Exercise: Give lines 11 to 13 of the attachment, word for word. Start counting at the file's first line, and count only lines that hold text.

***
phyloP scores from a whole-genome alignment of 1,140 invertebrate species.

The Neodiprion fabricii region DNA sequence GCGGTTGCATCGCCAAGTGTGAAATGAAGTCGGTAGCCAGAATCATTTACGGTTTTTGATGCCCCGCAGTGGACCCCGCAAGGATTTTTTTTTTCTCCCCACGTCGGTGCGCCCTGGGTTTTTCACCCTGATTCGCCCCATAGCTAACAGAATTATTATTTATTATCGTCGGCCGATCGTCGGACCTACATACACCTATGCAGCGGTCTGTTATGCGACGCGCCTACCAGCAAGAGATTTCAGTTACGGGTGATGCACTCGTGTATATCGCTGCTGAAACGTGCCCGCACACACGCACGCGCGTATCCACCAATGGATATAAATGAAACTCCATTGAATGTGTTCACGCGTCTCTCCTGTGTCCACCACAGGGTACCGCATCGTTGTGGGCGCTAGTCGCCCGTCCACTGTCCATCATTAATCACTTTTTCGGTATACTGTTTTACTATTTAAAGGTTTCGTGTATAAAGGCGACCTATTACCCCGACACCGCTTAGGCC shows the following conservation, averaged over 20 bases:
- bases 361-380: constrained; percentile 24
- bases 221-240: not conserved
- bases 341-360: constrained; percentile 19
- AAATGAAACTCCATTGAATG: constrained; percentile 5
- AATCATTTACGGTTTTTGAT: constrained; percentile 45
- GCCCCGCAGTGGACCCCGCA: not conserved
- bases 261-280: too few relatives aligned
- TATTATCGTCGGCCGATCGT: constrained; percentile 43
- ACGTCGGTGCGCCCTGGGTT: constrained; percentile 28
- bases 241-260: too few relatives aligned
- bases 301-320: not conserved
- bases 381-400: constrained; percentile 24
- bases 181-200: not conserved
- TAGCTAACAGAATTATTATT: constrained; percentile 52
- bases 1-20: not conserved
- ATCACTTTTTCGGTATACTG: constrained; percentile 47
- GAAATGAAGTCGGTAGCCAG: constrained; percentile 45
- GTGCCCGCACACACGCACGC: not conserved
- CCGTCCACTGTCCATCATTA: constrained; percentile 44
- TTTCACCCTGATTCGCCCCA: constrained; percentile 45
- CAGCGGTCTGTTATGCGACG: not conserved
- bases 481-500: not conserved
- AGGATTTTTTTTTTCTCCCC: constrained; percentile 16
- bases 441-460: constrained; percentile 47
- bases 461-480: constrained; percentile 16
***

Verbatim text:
- ACGTCGGTGCGCCCTGGGTT: constrained; percentile 28
- bases 241-260: too few relatives aligned
- bases 301-320: not conserved